Paul Krugman: These People Are Unappeasable

Paul Krugman appeared on MSNBC to discuss his latest op-ed Republican Death Trip. Paul reiterates some of the points he made in his article. Krugman:
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Paul Krugman appeared on MSNBC to discuss his latest op-ed Republican Death Trip. Paul reiterates some of the points he made in his article.

Krugman: The way I look at it, these people are unappeaseable. It's not really about what it's ostensibly about. It's not actually about the end of life provisions. It's not about the specifics in the bill. They're just going to grab onto anything and try to turn some it into something awful. So they saw this. It seemed to have something to do with end of life and so they said, you know, death panels. It's not about the substance, and that you can't actually satisfy the crazies by offering substantive concessions. What they hate is the whole idea of any kind of health reform and more broadly what they hate is the whole idea of Democrats actually, you know, holding the White House.

Harwood: Interesting point Paul and I've got to tell you one White House official told me today, our problem right now is if we tell some of the Republican opponents in the Senate you can have everything you want in the bill, they still won't vote for it. So...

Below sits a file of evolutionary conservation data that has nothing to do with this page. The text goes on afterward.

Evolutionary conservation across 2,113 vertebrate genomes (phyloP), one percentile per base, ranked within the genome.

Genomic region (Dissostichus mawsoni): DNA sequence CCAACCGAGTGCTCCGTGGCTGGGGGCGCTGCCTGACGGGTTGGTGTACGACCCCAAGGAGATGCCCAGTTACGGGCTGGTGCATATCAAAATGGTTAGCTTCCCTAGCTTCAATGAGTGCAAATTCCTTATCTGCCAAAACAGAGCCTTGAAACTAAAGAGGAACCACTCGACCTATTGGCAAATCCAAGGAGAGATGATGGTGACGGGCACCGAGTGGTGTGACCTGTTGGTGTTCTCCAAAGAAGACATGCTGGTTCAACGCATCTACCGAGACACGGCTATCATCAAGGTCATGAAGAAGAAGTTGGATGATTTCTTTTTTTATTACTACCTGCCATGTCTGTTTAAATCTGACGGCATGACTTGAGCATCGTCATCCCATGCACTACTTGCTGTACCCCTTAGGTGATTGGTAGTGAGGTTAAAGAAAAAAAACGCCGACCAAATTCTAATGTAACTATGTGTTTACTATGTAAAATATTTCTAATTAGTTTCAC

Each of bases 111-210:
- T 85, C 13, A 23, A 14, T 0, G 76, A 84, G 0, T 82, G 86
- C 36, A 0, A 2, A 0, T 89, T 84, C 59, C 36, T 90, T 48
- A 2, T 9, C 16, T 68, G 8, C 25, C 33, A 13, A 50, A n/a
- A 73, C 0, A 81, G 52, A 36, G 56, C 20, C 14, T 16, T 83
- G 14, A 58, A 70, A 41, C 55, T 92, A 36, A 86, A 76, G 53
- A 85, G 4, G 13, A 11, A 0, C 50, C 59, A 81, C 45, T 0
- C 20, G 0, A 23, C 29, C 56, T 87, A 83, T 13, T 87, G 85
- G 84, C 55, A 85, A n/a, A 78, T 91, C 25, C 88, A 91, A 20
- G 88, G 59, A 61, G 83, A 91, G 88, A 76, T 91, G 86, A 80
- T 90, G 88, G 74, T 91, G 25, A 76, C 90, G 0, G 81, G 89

Krugman: That's right.

So why are they still reaching out to them? From the article:

The question now is how Mr. Obama will deal with the death of his postpartisan dream.

So far, at least, the Obama administration’s response to the outpouring of hate on the right has had a deer-in-the-headlights quality. It’s as if officials still can’t wrap their minds around the fact that things like this can happen to people who aren’t named Clinton, as if they keep expecting the nonsense to just go away.

What, then, should Mr. Obama do? It would certainly help if he gave clearer and more concise explanations of his health care plan. To be fair, he’s gotten much better at that over the past couple of weeks.

What’s still missing, however, is a sense of passion and outrage — passion for the goal of ensuring that every American gets the health care he or she needs, outrage at the lies and fear-mongering that are being used to block that goal.

So can Mr. Obama, who can be so eloquent when delivering a message of uplift, rise to the challenge of unreasoning, unappeasable opposition? Only time will tell.

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